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Discipling Your Children (with Love)


Discipline is a necessary part of children’s ministry. It’s necessary for loving and caring for both the one we are disciplining and the children around them.


But disciplining can be hard, right? Here are a couple of tips for disciplining with love.


Be Clear on Your Expectations


It’s really not fair to expect children to follow your expectations if you haven’t made your expectations clear. So, make them clear – and make them attainable.


Andy Stanley once shared that he only had two rules for their children when they were growing up. Tell the truth and respect your mother. That was it.


Don’t make a poster of the thirty-seven rules you have for your children. They’ll never read it and never remember them all. Have two rules. Say, “Be kind to others” and “Respect your leaders.” Review the two rules with them regularly so that they know exactly what you expect of them.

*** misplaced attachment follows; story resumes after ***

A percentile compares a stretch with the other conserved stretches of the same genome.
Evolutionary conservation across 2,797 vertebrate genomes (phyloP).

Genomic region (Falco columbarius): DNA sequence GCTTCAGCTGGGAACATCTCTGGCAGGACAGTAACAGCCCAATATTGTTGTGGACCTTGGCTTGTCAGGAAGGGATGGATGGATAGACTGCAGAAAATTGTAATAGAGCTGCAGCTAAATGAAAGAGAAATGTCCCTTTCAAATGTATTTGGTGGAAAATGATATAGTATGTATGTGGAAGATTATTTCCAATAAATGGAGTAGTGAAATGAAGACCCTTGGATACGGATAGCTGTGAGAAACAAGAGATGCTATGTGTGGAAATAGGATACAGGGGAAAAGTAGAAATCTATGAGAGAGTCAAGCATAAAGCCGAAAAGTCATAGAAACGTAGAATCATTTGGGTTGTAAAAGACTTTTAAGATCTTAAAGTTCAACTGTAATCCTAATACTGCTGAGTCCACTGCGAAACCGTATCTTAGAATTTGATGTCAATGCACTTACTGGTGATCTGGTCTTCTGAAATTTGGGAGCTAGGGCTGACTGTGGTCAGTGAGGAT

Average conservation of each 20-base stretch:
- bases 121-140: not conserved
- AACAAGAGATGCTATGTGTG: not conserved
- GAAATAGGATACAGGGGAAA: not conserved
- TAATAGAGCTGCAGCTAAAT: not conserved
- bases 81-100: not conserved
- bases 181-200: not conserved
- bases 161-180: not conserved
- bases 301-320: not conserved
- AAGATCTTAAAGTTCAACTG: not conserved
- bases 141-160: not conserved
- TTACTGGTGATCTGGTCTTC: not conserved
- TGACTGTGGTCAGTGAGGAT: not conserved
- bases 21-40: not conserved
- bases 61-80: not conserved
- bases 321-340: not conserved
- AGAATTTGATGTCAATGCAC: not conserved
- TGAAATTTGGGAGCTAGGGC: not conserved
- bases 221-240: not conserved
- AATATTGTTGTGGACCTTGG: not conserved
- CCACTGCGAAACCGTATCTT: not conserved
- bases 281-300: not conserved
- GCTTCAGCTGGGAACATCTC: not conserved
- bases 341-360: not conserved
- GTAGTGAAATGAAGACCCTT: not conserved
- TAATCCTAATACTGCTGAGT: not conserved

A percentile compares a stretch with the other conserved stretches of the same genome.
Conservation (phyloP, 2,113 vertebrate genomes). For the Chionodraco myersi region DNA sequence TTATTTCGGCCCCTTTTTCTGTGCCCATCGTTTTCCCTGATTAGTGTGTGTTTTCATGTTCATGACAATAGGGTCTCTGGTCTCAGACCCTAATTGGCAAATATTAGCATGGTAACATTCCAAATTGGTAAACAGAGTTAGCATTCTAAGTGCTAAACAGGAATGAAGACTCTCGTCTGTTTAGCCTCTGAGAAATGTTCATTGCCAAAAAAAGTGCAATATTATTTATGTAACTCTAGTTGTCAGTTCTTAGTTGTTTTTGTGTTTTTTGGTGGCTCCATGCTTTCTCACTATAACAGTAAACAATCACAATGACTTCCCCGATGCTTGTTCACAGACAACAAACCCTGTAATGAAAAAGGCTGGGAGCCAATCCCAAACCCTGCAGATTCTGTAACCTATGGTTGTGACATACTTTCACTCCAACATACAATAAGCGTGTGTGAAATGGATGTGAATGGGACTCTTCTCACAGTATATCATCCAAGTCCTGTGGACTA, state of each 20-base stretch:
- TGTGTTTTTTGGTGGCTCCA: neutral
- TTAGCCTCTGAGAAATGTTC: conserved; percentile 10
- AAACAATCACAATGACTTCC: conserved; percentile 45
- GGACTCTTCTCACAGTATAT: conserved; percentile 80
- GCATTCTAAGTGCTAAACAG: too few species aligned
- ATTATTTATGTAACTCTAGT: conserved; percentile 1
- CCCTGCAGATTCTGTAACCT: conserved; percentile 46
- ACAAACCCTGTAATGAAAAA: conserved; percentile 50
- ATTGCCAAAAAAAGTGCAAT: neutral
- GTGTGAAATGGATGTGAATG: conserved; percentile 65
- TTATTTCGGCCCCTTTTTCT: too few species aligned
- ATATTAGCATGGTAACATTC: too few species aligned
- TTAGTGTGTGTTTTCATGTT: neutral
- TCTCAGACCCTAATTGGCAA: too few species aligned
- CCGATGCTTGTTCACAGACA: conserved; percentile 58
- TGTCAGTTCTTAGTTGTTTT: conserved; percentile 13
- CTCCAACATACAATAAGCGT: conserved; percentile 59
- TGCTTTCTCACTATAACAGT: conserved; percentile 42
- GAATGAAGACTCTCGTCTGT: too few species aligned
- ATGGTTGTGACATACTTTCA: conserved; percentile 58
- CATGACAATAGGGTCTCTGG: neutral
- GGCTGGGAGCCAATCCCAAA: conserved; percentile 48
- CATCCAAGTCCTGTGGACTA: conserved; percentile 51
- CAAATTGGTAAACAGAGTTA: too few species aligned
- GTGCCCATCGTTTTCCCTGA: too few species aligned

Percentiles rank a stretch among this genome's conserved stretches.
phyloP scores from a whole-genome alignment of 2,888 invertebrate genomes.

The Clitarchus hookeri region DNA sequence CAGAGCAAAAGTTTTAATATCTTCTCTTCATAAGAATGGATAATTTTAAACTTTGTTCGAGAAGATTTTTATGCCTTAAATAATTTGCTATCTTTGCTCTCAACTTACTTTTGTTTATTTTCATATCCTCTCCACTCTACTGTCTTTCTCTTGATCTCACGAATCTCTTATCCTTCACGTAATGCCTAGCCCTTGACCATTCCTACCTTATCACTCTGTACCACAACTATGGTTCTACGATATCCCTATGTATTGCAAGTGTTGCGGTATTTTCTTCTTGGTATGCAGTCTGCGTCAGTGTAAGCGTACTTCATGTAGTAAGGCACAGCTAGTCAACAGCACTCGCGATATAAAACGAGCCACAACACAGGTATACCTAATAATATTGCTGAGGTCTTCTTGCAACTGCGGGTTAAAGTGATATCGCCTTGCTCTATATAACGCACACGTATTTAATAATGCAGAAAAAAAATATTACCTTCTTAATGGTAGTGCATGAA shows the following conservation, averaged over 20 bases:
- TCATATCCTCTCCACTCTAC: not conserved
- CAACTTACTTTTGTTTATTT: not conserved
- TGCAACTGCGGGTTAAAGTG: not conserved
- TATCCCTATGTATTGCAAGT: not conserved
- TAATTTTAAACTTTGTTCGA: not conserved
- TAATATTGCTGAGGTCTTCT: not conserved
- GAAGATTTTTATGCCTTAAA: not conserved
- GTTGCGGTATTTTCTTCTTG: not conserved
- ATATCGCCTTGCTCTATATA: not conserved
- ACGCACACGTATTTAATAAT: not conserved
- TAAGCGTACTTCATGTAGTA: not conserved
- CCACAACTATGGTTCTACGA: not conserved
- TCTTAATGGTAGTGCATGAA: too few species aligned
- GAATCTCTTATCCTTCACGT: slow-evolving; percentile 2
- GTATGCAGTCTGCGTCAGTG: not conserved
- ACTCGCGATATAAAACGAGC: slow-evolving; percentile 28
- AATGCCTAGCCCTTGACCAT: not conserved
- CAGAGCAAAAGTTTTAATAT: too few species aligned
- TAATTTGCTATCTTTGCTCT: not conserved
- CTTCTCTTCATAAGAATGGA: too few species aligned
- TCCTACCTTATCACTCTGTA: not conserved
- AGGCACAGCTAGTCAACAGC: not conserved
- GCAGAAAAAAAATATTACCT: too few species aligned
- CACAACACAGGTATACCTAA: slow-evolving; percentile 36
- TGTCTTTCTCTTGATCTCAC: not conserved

Implement a Three Strike Policy


You don’t want to call a child’s parents every time their child misbehaves but you also don’t want to be dealing with repetitive problems that prove disruptive to the other children. So, implement a three-strike policy.


The first strike is just a warning. Explain what they did wrong and why they are being warned.


The second strike means they have to sit against the back wall for a bit. Children have a tendency to feed off of each other, so separating them or moving one to the wall for a portion of the large or small group can be enough to diffuse the misbehavior. Allow them to rejoin the other children after a few minutes.


The third strike is that you call their parents. This is obviously a last resort. You want to avoid disrupting their worship experience if you can. However, you also don’t want their child to disrupt the experience of the other children. So, if the poor behavior continues, it’s appropriate to notify their parents and let them deal with it.


Put Them to Work


If you have children that regularly seem to need discipline, consider giving them responsibilities when they arrive. Ask them to help you organize the small group bins, put away or get out pre-service games and toys, or invite them to show a new child around.


Often a child that continuously acts out is simply looking for attention. So, give them a chance to get positive attention rather than negative attention.



Discipline is not always easy – but it doesn’t need to be complicated. What are your best tips for disciplining your children with love? Leave a comment or shoot us an email!

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